that •' seven smaller idols adorned her head, like a crown or garland, whereby is denoted, that she was the happy mother of many a deified 
hero : nay, the Japanese look upon this idol, as an emblematical representation of the birth of the gods in general, (Kaempfer's Japan, 
p. 542.) Barrow remarks, in his account of the embassy, " that when the Shing-moo, or holy mother, is represented in Chinese temples, 
she generally holds a flower of the Nelumbium in her hand ; and when sitting she is usually placed upon its large peltate leaf:" and proceeds 
to observe, p. 474, " that in China few temples are without some representation of the Nelumbium. Sometimes the Shing-moo is painted as 
standing upon its leaves in the middle of a lake;" and that in one temple he observed the intelligent mother seated upon its leaf, which had 
been hewn out of the living rock. 

In the " Songs of Jayadeva," the several kinds of Lotos are very frequently mentioned. " Thou, whose eyes sparkle as the Blue Lotos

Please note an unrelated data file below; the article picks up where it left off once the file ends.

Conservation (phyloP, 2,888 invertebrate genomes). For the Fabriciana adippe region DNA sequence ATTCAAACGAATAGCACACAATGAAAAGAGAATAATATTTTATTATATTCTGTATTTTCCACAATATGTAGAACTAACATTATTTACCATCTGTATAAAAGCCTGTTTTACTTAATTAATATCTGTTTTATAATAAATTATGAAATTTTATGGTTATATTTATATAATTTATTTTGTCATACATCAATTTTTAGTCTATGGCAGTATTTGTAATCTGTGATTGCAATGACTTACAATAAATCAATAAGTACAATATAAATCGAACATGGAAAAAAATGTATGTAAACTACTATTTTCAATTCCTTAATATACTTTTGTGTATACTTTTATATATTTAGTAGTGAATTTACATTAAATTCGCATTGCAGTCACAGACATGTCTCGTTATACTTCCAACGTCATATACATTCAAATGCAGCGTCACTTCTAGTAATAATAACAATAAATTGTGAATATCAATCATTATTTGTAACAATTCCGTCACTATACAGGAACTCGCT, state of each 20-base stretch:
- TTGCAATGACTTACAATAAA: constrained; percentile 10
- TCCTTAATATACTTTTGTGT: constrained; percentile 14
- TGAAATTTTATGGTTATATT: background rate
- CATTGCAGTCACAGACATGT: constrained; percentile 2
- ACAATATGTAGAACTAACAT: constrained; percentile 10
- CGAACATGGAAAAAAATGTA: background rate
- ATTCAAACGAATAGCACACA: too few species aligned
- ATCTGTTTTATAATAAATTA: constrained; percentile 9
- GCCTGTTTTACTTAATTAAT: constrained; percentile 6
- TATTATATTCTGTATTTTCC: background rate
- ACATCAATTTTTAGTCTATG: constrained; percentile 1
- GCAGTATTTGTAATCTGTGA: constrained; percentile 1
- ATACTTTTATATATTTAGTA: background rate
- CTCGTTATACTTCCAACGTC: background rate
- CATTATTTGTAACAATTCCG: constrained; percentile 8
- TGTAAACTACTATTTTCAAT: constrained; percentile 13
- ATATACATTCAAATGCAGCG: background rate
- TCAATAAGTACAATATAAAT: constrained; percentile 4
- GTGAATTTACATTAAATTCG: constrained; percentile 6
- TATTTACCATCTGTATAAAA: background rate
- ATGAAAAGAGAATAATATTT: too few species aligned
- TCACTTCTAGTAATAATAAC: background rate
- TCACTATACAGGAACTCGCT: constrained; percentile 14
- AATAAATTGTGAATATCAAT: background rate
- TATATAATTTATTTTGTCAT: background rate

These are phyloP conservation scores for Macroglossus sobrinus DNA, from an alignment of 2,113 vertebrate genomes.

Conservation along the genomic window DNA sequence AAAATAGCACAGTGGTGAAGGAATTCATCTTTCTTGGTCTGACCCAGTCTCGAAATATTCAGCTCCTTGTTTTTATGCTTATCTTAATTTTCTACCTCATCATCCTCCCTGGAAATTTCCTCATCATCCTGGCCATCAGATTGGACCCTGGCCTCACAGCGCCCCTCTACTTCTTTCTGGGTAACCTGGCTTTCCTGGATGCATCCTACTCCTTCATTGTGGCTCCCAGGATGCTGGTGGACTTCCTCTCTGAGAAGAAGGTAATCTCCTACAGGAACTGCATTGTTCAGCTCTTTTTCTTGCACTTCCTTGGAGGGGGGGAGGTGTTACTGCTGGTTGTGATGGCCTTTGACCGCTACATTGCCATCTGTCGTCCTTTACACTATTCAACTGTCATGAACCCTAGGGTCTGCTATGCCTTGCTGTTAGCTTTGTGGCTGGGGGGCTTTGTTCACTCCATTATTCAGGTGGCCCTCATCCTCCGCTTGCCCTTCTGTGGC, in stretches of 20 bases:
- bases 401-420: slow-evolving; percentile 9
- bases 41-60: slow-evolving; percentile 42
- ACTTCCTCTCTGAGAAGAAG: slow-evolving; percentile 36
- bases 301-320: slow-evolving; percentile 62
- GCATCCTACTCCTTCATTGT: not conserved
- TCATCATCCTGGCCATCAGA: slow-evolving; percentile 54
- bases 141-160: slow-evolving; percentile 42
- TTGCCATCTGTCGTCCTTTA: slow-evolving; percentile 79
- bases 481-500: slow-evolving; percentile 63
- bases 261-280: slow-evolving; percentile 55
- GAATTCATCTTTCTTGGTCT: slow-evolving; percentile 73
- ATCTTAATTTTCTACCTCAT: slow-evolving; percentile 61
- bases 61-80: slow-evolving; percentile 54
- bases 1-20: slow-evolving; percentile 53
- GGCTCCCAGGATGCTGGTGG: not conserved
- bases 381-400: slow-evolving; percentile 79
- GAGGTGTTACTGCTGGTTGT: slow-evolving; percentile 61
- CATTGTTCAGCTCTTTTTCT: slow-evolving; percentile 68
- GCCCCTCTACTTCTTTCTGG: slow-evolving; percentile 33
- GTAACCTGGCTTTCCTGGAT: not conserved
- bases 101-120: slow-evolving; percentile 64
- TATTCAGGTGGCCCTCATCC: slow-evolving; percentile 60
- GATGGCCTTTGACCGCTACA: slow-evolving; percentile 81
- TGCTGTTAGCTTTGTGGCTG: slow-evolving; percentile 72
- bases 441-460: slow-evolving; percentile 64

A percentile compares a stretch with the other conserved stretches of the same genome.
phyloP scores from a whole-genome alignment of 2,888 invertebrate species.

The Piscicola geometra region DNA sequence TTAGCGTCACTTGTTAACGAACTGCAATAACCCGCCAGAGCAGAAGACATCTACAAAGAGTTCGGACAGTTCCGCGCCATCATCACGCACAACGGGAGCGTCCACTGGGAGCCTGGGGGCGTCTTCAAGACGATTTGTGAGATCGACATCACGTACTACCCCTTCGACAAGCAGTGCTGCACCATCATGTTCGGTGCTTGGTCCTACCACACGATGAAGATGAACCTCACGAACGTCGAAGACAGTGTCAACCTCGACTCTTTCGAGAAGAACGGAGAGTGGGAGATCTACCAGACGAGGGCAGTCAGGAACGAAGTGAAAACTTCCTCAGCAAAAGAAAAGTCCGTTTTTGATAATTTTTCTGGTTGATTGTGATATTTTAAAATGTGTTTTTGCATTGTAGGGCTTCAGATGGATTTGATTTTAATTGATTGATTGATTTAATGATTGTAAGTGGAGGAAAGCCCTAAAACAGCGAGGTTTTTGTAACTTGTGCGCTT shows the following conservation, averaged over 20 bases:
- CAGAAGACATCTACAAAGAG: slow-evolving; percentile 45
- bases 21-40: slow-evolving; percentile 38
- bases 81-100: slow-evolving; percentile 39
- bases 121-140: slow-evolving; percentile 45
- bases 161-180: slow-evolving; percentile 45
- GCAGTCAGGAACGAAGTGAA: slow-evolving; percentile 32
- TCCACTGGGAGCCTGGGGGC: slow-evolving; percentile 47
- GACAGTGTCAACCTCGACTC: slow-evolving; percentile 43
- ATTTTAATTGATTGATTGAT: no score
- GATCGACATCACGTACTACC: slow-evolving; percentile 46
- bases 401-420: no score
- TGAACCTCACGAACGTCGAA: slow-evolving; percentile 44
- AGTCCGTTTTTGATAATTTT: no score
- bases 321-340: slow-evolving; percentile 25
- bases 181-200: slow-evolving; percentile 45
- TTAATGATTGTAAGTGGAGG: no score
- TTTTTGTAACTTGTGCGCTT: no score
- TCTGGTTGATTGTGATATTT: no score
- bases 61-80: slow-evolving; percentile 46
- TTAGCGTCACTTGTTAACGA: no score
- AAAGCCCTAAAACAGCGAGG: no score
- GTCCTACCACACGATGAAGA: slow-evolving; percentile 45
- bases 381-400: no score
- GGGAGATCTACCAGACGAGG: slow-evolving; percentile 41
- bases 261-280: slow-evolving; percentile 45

agitated by the breeze, and whose lips are as the Red Lotos in full bloom. Those beautiful blue eyes are become, through thy resentment, 
like the petals of the Crimson Lotos : Oh! tinge with their effulgence these my limbs reclining on a bed of soft White Lotos leaves, that they 
may glow like the arrows of Love pointed with flowers. My locks are decked with the deep azure of Water Lilies, my dress is a robe of 
pale yellow, which resembles the golden dust of the Water Lily scattered over its blue petals." Vide Asiatic Researches, p. 185. In all 
Persian songs, Dipuc (Cupid) is represented as pointing his arrows with the petals of the Red Lotos. 

Among the rites and ceremonies of the Hindus, a kind of religious Almanac translated by Sir William Jones, is the following passage. 
" On this lunar day Sereswati, or Isa," (the Isis of the Egyptians), " the Goddess of Arts and Eloquence is to be worshipped with offer- 
ings of perfumes, flowers, and dressed rice. Even the implements of writing, and written books, are to be treated with reverence, and not 
used on this festival. This meditation is to be used. May Sereswati, the Goddess of Speech, enable us to attain all possible felicity; she 
who wears on her locks a beautiful half moon, which shines with a pale, but exquisite lustre; whose body bends through the weight of her